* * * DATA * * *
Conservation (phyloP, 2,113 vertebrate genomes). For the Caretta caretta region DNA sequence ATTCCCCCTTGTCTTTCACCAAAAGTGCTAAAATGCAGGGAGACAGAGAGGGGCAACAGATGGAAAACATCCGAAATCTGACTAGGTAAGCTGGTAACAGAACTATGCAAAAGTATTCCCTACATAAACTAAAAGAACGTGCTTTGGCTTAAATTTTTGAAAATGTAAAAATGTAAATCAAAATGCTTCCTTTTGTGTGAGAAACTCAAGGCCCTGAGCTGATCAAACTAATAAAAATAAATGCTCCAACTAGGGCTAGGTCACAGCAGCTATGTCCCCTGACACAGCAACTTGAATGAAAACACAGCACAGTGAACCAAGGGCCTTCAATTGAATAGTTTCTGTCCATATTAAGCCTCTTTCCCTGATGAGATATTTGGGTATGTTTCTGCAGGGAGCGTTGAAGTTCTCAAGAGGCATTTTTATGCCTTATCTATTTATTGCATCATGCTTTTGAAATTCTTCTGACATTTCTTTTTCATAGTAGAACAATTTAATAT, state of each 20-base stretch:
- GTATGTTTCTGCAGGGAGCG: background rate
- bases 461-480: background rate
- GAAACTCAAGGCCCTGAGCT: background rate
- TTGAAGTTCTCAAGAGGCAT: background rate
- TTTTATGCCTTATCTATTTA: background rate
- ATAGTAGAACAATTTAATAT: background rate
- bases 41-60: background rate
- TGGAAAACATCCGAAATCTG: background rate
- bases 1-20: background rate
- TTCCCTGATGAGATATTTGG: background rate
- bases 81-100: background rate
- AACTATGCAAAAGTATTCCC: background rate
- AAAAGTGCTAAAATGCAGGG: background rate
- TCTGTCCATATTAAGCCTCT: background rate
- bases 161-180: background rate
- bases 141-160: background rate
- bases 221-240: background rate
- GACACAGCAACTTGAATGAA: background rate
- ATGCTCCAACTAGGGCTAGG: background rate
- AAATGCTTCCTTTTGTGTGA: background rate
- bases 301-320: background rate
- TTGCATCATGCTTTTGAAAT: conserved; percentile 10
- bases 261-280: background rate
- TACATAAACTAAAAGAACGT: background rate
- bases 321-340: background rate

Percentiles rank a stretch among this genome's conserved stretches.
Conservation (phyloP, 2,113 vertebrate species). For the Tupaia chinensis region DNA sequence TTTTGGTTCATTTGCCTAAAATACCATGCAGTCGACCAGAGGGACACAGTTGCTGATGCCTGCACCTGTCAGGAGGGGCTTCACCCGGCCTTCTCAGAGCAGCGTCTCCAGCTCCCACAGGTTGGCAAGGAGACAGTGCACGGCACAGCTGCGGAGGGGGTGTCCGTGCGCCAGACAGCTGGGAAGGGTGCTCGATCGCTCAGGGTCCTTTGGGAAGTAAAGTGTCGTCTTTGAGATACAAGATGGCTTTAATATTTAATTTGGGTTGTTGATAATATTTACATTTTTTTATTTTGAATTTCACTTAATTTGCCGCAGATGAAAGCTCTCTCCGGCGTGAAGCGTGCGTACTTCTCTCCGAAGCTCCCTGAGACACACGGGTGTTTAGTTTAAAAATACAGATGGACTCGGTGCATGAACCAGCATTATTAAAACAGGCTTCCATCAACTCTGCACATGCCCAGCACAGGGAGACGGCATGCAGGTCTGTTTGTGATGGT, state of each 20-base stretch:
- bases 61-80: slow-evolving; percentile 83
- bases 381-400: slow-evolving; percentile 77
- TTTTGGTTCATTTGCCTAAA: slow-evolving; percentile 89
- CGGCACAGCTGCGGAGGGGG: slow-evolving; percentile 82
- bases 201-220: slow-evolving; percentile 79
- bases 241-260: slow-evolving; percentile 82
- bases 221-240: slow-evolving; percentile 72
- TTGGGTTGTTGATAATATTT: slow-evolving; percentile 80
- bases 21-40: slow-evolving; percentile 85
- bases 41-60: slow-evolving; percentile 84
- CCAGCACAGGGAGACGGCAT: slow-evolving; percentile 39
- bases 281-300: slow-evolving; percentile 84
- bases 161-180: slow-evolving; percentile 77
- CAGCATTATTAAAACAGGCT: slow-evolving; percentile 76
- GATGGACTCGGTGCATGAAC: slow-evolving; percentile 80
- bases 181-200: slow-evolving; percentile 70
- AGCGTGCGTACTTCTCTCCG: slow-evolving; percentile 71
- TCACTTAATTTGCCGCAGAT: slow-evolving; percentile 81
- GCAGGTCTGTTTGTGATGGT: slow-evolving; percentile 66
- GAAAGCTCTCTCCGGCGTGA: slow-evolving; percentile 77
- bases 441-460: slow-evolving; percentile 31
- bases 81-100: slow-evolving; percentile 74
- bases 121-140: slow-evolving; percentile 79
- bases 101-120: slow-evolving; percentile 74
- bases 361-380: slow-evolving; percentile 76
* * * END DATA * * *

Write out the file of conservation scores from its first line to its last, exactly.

Conservation (phyloP, 2,113 vertebrate genomes). For the Caretta caretta region DNA sequence ATTCCCCCTTGTCTTTCACCAAAAGTGCTAAAATGCAGGGAGACAGAGAGGGGCAACAGATGGAAAACATCCGAAATCTGACTAGGTAAGCTGGTAACAGAACTATGCAAAAGTATTCCCTACATAAACTAAAAGAACGTGCTTTGGCTTAAATTTTTGAAAATGTAAAAATGTAAATCAAAATGCTTCCTTTTGTGTGAGAAACTCAAGGCCCTGAGCTGATCAAACTAATAAAAATAAATGCTCCAACTAGGGCTAGGTCACAGCAGCTATGTCCCCTGACACAGCAACTTGAATGAAAACACAGCACAGTGAACCAAGGGCCTTCAATTGAATAGTTTCTGTCCATATTAAGCCTCTTTCCCTGATGAGATATTTGGGTATGTTTCTGCAGGGAGCGTTGAAGTTCTCAAGAGGCATTTTTATGCCTTATCTATTTATTGCATCATGCTTTTGAAATTCTTCTGACATTTCTTTTTCATAGTAGAACAATTTAATAT, state of each 20-base stretch:
- GTATGTTTCTGCAGGGAGCG: background rate
- bases 461-480: background rate
- GAAACTCAAGGCCCTGAGCT: background rate
- TTGAAGTTCTCAAGAGGCAT: background rate
- TTTTATGCCTTATCTATTTA: background rate
- ATAGTAGAACAATTTAATAT: background rate
- bases 41-60: background rate
- TGGAAAACATCCGAAATCTG: background rate
- bases 1-20: background rate
- TTCCCTGATGAGATATTTGG: background rate
- bases 81-100: background rate
- AACTATGCAAAAGTATTCCC: background rate
- AAAAGTGCTAAAATGCAGGG: background rate
- TCTGTCCATATTAAGCCTCT: background rate
- bases 161-180: background rate
- bases 141-160: background rate
- bases 221-240: background rate
- GACACAGCAACTTGAATGAA: background rate
- ATGCTCCAACTAGGGCTAGG: background rate
- AAATGCTTCCTTTTGTGTGA: background rate
- bases 301-320: background rate
- TTGCATCATGCTTTTGAAAT: conserved; percentile 10
- bases 261-280: background rate
- TACATAAACTAAAAGAACGT: background rate
- bases 321-340: background rate

Percentiles rank a stretch among this genome's conserved stretches.
Conservation (phyloP, 2,113 vertebrate species). For the Tupaia chinensis region DNA sequence TTTTGGTTCATTTGCCTAAAATACCATGCAGTCGACCAGAGGGACACAGTTGCTGATGCCTGCACCTGTCAGGAGGGGCTTCACCCGGCCTTCTCAGAGCAGCGTCTCCAGCTCCCACAGGTTGGCAAGGAGACAGTGCACGGCACAGCTGCGGAGGGGGTGTCCGTGCGCCAGACAGCTGGGAAGGGTGCTCGATCGCTCAGGGTCCTTTGGGAAGTAAAGTGTCGTCTTTGAGATACAAGATGGCTTTAATATTTAATTTGGGTTGTTGATAATATTTACATTTTTTTATTTTGAATTTCACTTAATTTGCCGCAGATGAAAGCTCTCTCCGGCGTGAAGCGTGCGTACTTCTCTCCGAAGCTCCCTGAGACACACGGGTGTTTAGTTTAAAAATACAGATGGACTCGGTGCATGAACCAGCATTATTAAAACAGGCTTCCATCAACTCTGCACATGCCCAGCACAGGGAGACGGCATGCAGGTCTGTTTGTGATGGT, state of each 20-base stretch:
- bases 61-80: slow-evolving; percentile 83
- bases 381-400: slow-evolving; percentile 77
- TTTTGGTTCATTTGCCTAAA: slow-evolving; percentile 89
- CGGCACAGCTGCGGAGGGGG: slow-evolving; percentile 82
- bases 201-220: slow-evolving; percentile 79
- bases 241-260: slow-evolving; percentile 82
- bases 221-240: slow-evolving; percentile 72
- TTGGGTTGTTGATAATATTT: slow-evolving; percentile 80
- bases 21-40: slow-evolving; percentile 85
- bases 41-60: slow-evolving; percentile 84
- CCAGCACAGGGAGACGGCAT: slow-evolving; percentile 39
- bases 281-300: slow-evolving; percentile 84
- bases 161-180: slow-evolving; percentile 77
- CAGCATTATTAAAACAGGCT: slow-evolving; percentile 76
- GATGGACTCGGTGCATGAAC: slow-evolving; percentile 80
- bases 181-200: slow-evolving; percentile 70
- AGCGTGCGTACTTCTCTCCG: slow-evolving; percentile 71
- TCACTTAATTTGCCGCAGAT: slow-evolving; percentile 81
- GCAGGTCTGTTTGTGATGGT: slow-evolving; percentile 66
- GAAAGCTCTCTCCGGCGTGA: slow-evolving; percentile 77
- bases 441-460: slow-evolving; percentile 31
- bases 81-100: slow-evolving; percentile 74
- bases 121-140: slow-evolving; percentile 79
- bases 101-120: slow-evolving; percentile 74
- bases 361-380: slow-evolving; percentile 76